Succeeding in a career in science begins with talent and hard work, but can be greatly facilitated with wise guidance for how to avoid some of the career limiting (or ending!) pitfalls and how to take advantage of some of the career accelerating strategies that are not necessarily part of the typical graduate curriculum. A panel of Nobel Laureates gathered at the 65th Lindau Meeting, moderated by the editor-in-chief of the journal Science, will be on hand to share their wisdom on how to get ahead and answer your questions during this live Q&A on how to succeed in science.
Elizabeth Blackburn, Ph.D.
University of California San Francisco
San Francisco, CA
Dr. Blackburn was born in November 1948 in Hobart, Tasmania. She completed her B.Sc. (1970) and M.Sc. (1972) in biology at the University of Melbourne and earned her Ph.D. (1975) from the University of Cambridge in England. Dr. Blackburn did postdoctoral work at Yale in the United States before joining the faculty at the University of California, Berkeley, in 1978. In 1990, she joined the Department of Microbiology and Immunology at the University of California, San Francisco, where she served as department chair from 1993 to 1999 and is now the Morris Herzstein Professor of Biology and Physiology in the Department of Biochemistry and Biophysics. She is also a non-resident fellow of the Salk Institute. Dr. Blackburn has been widely honored as (among others) president of the American Society for Cell Biology 1998 and of the American Association for Cancer Research in 2010. She has been elected a foreign fellow of the U.S. National Academy of Sciences and a fellow of the American Academy of Arts and Sciences, the Royal Society of London, the American Academy of Microbiology, and the American Association for the Advancement of Science. In 2007, she was named one of TIME Magazine’s 100 Most Influential People and in 2010 was made a Companion of the Order of Australia.
Daniel Shechtman, Ph.D.
Technion – Israel Institute of TechnologyHaifa, Israel
Dr. Shechtman studied at the Technion - Israel Institute of Technology in Haifa, gaining a B.Sc. in mechanical engineering in 1966, and his M.Sc. (1968) and Ph.D. (1972) in materials engineering. After working in an aerospace research laboratory in the United States as a metallurgist, he returned to the Technion as a member of staff in the materials science department. From 1981–83 he was on sabbatical at Johns Hopkins University in Baltimore, Maryland. It was there, studying rapidly solidified aluminium alloys, that he made the discovery for which he won the 2011 Nobel Prize in Chemistry. From 1992 to 1994, he studied the effects of chemical vapor deposition on diamonds at the U.S. National Institute of Standards and Technology. He is an associate of the U.S. Department of Energy’s Ames Laboratory and professor of materials science at Iowa State University as well as a distinguished professor at Technion. He has also served on several Technion Senate Committees, heading one of them.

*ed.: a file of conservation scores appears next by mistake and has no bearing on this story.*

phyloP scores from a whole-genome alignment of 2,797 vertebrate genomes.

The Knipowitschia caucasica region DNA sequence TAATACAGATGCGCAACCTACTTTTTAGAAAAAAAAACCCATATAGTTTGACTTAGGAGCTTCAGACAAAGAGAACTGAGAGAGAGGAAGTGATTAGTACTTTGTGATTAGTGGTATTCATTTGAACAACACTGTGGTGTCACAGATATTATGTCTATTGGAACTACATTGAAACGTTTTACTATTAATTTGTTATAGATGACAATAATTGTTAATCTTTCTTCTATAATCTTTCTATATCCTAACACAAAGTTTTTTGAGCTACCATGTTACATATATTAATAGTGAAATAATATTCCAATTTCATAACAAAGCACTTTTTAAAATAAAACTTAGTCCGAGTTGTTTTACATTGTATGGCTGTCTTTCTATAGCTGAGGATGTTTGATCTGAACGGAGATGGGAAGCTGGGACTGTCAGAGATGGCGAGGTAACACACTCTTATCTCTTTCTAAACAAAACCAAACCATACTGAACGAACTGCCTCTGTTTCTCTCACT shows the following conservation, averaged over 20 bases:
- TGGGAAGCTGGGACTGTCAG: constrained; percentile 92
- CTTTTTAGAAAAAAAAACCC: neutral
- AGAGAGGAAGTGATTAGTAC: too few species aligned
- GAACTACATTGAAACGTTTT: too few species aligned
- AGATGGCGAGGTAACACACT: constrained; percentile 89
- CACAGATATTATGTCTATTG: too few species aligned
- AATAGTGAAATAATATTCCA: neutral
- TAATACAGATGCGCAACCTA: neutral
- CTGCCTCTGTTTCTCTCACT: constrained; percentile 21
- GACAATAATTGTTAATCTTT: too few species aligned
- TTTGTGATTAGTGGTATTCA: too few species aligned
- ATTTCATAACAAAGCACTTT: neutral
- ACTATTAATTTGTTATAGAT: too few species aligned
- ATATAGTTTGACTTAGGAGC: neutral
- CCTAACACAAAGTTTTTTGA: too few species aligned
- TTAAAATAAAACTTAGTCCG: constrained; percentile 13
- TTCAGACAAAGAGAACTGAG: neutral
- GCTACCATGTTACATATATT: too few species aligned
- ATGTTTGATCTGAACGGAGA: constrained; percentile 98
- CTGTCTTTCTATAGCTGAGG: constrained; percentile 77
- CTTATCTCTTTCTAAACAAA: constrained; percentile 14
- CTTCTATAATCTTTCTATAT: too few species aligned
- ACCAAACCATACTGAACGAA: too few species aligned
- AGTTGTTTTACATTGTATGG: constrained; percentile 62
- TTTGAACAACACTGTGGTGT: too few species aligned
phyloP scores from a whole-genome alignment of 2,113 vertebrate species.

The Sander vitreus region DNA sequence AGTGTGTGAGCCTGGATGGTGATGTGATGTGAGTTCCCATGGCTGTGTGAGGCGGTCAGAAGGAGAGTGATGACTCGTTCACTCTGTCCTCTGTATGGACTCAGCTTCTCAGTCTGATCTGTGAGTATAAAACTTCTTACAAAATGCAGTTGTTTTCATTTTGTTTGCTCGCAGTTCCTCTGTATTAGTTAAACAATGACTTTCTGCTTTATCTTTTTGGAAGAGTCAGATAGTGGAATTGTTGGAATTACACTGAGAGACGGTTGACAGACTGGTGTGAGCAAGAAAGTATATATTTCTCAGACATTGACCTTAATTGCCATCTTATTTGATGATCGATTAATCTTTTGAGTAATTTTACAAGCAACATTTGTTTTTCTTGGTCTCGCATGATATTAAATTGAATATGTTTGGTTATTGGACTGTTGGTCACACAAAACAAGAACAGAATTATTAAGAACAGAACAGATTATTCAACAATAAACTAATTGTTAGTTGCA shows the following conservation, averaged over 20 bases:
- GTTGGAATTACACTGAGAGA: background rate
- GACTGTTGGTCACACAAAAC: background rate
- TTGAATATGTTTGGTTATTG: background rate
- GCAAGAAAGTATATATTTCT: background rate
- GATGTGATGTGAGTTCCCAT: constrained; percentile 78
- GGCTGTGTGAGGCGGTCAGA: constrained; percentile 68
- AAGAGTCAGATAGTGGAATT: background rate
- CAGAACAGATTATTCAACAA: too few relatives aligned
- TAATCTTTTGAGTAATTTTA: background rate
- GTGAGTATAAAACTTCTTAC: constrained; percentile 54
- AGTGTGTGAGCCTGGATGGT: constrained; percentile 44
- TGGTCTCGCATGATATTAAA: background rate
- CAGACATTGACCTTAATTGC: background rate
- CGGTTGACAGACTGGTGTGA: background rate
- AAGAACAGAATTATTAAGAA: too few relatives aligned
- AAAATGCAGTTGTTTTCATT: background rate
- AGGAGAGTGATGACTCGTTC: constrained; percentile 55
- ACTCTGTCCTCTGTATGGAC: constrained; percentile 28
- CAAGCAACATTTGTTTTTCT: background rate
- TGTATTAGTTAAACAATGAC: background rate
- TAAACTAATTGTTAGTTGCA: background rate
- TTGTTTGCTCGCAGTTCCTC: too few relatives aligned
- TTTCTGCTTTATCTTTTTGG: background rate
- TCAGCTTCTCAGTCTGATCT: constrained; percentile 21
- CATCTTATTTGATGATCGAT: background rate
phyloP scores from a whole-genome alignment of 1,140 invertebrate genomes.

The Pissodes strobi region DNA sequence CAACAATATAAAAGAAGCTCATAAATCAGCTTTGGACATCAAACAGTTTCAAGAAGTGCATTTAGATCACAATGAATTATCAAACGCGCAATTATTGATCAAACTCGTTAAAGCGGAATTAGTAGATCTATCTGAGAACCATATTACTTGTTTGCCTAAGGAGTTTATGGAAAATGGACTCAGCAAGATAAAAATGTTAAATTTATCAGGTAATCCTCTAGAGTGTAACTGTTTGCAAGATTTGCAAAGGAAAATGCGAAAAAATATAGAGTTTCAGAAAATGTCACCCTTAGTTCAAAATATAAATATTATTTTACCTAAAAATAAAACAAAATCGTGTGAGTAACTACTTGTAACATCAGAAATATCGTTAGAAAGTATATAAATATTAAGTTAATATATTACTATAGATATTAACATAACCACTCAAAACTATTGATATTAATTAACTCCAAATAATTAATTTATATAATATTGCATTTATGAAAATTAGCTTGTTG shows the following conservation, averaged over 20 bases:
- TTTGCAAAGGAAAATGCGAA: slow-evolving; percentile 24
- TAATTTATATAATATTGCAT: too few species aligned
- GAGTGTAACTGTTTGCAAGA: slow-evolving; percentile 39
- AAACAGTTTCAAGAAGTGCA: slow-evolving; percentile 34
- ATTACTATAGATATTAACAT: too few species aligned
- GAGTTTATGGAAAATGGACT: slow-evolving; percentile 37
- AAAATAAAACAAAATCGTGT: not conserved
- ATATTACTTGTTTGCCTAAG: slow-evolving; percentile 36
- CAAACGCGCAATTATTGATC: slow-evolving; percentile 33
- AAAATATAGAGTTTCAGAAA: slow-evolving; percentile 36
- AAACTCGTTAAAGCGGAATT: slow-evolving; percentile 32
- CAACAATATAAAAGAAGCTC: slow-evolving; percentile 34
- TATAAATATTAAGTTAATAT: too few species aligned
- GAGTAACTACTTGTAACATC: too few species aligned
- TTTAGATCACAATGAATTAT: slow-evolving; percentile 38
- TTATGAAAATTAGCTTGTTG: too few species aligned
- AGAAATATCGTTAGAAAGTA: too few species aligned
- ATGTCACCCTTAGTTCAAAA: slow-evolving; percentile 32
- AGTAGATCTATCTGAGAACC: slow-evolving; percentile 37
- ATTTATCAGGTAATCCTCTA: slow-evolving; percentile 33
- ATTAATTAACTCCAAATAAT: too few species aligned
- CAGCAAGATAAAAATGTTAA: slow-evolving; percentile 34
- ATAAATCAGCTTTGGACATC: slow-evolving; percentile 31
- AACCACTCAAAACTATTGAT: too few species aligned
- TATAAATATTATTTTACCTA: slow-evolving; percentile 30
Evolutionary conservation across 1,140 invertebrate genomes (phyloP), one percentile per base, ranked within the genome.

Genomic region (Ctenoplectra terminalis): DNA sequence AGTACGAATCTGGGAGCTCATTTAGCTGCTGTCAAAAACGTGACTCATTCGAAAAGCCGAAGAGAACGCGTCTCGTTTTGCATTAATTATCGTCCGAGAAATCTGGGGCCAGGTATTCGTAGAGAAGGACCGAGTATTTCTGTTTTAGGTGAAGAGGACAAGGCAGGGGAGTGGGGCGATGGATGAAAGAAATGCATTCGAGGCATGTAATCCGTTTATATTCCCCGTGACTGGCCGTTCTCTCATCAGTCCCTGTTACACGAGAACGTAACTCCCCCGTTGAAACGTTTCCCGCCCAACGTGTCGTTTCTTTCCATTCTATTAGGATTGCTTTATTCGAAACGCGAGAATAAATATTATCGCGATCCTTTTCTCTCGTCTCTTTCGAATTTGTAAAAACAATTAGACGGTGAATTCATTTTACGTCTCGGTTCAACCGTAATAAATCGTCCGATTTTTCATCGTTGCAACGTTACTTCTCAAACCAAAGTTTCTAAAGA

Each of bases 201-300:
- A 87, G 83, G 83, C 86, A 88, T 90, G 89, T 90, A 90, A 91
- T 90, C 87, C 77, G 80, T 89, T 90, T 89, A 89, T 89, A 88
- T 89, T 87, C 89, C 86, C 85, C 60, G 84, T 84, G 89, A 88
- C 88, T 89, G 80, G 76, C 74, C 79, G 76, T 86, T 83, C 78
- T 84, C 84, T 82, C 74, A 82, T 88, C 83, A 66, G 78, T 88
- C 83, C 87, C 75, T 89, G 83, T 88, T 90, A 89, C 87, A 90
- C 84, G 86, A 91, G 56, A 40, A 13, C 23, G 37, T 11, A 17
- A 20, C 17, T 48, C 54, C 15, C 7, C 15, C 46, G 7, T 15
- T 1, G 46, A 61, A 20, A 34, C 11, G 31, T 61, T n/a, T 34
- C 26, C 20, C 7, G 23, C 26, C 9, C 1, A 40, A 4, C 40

Jack W. Szostak, Ph.D.
Dr. Szostak was born in London, England, in 1952 and grew up in Canada, where he attended Riverdale High School in Quebec. He graduated at 15 with a scholarship to University in Montreal, obtaining a B.S. in cell biology at the age of 19. He then moved to New York where he earned his Ph.D. in biochemistry at Cornell University in Ithaca in 1977. Two years later, he started his own laboratory in Boston at the Sydney Farber Cancer Institute before moving to the Massachusetts General Hospital in 1984. Academically he is affiliated with Harvard Medical School, where he was made full professor in 1988. Since 1998, he has been an investigator of the Howard Hughes Medical Institute. Today, his lab focuses on the origins of life on Earth and the construction of artificial cellular life.
Moderator: Marcia McNutt, Ph.D.
Dr. McNutt is a geophysicist who became the 19th editor-in-chief of Science in June 2013. From 2009 to 2013, Dr. McNutt was the director of the U.S. Geological Survey, which responded to a number of major disasters during her tenure, including the Deepwater Horizon oil spill. For her work to help contain that spill, McNutt was awarded the U.S. Coast Guard’s Meritorious Service Medal. She is a fellow of AGU, the Geological Society of America, AAAS, and the International Association of Geodesy. Her honors and awards include membership in the National Academy of Sciences, the American Philosophical Society, and the American Academy of Arts and Sciences as well as honorary doctoral degrees from Colorado College, the University of Minnesota, Monmouth University, and the Colorado School of Mines. Dr. McNutt was awarded the Macelwane Medal by AGU in 1988 for research accomplishments by a young scientist and the Maurice Ewing Medal in 2007 for her significant contributions to deep-sea exploration.